HONG KONG (Reuters) - The Hong Kong Monetary Authority (HKMA) raised its base rate charged through its overnight discount window by 25 basis points (bps) on Thursday to 2.00 percent, in lockstep with the U.S Federal Reserve.
The move came as the Hong Kong dollar fell to a fresh 33-year low, and looked set to test the low end of its trading band, prompting the central bank to reaffirm it would intervene to defend the financial hub’s currency peg.
The Fed raised interest rates by a quarter of a percentage point overnight in its first hike this year and forecast at least two more hikes for 2018, signalling growing confidence that U.S. tax cuts and government spending will boost the economy and inflation, and lead to more aggressive future tightening.
Hong Kong tracks U.S. rate moves because its currency is pegged to the U.S. dollar.
The HKMA sets its base rate through a formula that is 50 bps above the prevailing U.S. Fed Funds Target or the average of the five-day moving averages of the overnight and one-month HIBORs (Hong Kong Inter-bank Offered Rate).
“The Hong Kong market has been experiencing a huge amount of liquidity. The monetary base of Hong Kong has risen to over HK$1.6 trillion and, as a result, the interbank interest rate had remained very low for a long time,” Chan said.
“It would be a good thing for the HK dollar interest rate to normalise in line with the US interest rate.”
In December, the HKMA raised the base rate by 25 bps to 1.75 percent and the central bank chief warned at the time that Hong Kong banks would gradually increase mortgage rates.
Standard Chartered said on Thursday its best lending rate remained unchanged at 5.25 percent per annum. None of Hong Kong’s other top banks had announced changes to their lending rates by 0550 GMT on Thursday.
The Hong Kong dollar fell to 7.8469, inching closer to the lower end of the monetary authority’s targeted trading band, as the interest rate gap between U.S. dollar rates and their Hong Kong counterparts widened further.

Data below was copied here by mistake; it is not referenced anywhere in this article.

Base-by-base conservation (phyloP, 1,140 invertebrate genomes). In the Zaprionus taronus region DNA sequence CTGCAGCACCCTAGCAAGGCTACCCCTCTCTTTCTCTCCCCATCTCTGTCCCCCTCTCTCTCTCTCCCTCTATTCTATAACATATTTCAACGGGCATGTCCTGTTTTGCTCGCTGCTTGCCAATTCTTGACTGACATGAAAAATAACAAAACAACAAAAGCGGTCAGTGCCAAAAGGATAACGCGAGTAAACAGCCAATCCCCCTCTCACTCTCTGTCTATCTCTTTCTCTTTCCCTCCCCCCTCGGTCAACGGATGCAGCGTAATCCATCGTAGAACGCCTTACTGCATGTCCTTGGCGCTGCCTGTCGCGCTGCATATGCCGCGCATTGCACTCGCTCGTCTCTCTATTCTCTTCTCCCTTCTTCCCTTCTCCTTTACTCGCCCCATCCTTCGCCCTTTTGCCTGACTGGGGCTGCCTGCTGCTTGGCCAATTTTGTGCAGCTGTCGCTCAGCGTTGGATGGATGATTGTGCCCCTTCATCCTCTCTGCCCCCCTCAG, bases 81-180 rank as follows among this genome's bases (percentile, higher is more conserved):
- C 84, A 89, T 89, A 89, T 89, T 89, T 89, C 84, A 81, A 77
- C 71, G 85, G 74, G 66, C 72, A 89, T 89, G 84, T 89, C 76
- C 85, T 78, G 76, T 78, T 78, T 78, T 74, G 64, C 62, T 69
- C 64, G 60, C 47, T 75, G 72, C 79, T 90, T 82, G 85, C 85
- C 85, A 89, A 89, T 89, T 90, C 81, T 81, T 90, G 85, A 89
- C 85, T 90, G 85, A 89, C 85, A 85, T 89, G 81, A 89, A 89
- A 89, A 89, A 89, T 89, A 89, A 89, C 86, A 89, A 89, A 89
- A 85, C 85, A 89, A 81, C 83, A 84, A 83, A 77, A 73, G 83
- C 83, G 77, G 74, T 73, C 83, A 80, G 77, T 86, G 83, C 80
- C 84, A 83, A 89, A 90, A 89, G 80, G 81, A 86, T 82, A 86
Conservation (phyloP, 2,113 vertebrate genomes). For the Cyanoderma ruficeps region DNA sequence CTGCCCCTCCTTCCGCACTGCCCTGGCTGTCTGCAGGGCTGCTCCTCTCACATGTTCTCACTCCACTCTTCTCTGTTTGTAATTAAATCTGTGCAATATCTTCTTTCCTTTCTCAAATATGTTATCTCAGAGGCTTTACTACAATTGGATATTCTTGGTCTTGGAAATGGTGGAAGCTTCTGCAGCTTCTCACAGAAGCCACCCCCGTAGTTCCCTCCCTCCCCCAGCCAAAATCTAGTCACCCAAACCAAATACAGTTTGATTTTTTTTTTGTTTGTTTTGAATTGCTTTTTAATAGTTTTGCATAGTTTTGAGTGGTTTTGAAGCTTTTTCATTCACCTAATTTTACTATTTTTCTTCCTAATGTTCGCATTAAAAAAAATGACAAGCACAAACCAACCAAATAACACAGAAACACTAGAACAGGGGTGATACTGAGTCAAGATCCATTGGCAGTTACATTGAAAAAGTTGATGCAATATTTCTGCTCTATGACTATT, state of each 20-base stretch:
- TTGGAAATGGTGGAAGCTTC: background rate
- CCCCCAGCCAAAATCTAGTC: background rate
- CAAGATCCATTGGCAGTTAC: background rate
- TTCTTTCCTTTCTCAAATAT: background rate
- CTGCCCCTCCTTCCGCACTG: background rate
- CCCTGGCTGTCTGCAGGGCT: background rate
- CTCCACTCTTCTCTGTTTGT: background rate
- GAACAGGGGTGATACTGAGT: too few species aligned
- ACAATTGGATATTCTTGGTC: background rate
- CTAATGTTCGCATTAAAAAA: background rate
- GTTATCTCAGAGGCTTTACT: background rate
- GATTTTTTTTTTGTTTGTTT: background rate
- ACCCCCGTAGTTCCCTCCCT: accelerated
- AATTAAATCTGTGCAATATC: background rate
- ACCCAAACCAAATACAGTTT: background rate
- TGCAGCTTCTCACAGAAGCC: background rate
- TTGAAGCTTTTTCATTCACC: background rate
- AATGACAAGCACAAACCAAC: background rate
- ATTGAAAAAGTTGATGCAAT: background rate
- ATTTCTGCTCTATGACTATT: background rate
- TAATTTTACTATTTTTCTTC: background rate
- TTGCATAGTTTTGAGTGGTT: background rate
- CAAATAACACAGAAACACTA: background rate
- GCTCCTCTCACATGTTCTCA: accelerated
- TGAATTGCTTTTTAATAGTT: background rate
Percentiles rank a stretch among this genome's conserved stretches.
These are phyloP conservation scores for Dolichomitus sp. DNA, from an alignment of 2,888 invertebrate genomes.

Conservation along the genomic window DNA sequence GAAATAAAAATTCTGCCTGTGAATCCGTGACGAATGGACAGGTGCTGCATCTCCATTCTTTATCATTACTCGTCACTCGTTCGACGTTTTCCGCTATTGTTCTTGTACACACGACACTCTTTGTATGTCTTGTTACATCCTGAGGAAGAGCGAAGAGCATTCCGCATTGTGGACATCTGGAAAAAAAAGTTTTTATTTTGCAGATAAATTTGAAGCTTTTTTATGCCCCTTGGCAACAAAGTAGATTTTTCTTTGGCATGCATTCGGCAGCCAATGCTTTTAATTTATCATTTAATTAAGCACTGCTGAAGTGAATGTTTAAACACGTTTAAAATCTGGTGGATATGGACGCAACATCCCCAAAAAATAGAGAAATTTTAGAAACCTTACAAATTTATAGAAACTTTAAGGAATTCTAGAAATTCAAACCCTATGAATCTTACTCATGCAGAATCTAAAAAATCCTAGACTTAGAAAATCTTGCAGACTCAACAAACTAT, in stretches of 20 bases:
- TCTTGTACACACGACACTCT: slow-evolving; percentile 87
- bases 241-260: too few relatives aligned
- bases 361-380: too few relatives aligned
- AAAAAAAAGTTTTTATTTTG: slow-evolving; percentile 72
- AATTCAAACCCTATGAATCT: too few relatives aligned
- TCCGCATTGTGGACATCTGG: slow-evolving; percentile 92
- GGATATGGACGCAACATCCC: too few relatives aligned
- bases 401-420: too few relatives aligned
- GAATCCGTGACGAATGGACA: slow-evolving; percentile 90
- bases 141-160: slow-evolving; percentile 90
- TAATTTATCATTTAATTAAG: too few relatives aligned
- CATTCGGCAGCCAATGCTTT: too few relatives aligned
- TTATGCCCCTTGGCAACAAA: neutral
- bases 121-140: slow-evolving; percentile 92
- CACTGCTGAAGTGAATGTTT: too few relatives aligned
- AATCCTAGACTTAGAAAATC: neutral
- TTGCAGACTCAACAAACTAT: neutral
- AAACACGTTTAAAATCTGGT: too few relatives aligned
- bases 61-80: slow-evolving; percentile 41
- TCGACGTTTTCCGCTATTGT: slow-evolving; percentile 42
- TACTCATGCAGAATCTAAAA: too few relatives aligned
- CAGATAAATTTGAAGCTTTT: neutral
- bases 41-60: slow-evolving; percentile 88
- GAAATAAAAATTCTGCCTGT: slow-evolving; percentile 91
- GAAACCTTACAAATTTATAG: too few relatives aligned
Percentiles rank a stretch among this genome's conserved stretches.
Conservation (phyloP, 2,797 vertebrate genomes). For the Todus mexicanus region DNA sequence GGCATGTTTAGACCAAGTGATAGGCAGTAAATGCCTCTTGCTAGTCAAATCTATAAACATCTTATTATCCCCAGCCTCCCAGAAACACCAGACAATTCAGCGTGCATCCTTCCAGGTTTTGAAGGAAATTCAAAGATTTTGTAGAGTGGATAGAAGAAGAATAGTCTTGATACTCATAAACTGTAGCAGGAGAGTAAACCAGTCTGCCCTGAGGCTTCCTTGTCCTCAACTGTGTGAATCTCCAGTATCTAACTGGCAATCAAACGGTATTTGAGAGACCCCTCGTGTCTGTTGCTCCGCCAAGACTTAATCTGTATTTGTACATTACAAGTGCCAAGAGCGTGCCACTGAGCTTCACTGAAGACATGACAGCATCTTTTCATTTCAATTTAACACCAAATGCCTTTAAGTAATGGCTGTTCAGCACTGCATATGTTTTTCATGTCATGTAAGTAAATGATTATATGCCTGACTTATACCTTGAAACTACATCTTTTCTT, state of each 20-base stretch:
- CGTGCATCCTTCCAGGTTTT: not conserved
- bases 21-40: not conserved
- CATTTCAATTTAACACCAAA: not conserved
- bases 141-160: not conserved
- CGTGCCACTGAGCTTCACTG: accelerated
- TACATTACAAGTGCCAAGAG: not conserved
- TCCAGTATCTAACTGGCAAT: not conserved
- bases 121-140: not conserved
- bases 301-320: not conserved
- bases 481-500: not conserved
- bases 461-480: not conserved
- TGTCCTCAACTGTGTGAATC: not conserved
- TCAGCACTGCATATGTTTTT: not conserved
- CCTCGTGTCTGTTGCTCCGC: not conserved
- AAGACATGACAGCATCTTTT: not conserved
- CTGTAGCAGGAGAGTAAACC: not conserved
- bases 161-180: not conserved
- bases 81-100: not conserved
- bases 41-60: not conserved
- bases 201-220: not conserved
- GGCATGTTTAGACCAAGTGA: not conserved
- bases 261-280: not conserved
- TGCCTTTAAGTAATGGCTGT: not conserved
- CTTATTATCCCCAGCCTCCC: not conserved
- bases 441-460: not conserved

“Following the US interest rate hike, I believe the Hong Kong dollar will soon touch its weakest level at 7.85. At that time, we will buy HK dollars and sell US dollars,” Chan told reporters.
“HKMA will guarantee that the Hong Kong dollar will not weaken past 7.8500. This is the design and operation of the peg,” Chan said.
“As the interest rate gap has widened between Hong Kong and the U.S., capital may flow out and that is something we don’t need to worry about much.”
The peg was put in place in 1983 and the current trading band was set in 2005. The system requires Hong Kong’s interest rates to closely mirror those in the United States and for the HKMA to intervene to defend both ends of the band.
Most market participants do not see this bout of weakness as a threat to or attack on the peg, unlike instances in the past.
Hong Kong’s peg to the U.S. dollar has forced the former British colony to import ultra-loose monetary policy from the U.S. in recent years, with rock bottom interest rates in Hong Kong having fuelled soaring real estate prices.
Chan said mortgage rates in one of the world’s most expensive property markets would have to rise in the longer term.
“Anticipation that HK interest rates will stay at a low level for a long time is an inappropriate anticipation. People have to better manage their risk in borrowing money,” Chan said.
Home prices have surged for 15 straight months despite repeated cooling measures, further exacerbating public discontent over housing affordability in the city of 7.4 million.
Analysts expect home prices, which surged 16.7 percent last year, to climb a further 5 to 20 percent in 2018.
Reining in the red-hot property market remains a top priority for the local government, but prices have been rising non-stop since 2016 despite eight rounds of mortgage tightening measures on top of tax and regulatory policies.
“Mortgage rates have been at a low level for a long time. As interest rates normalise, it will put pressure for a mortgage rate hike over the long term. It is a good trend for a healthy development of the Hong Kong property market,” Chan added.
China also raised a key short-term interest rate on Thursday following the U.S. Federal Reserve Bank’s move, in a symbolic reminder that Beijing is keeping an eye on global market trends even as it cracks down on financial risks at home.
Reporting by Donny Kwok; Editing by Anne Marie Roantree and Kim Coghill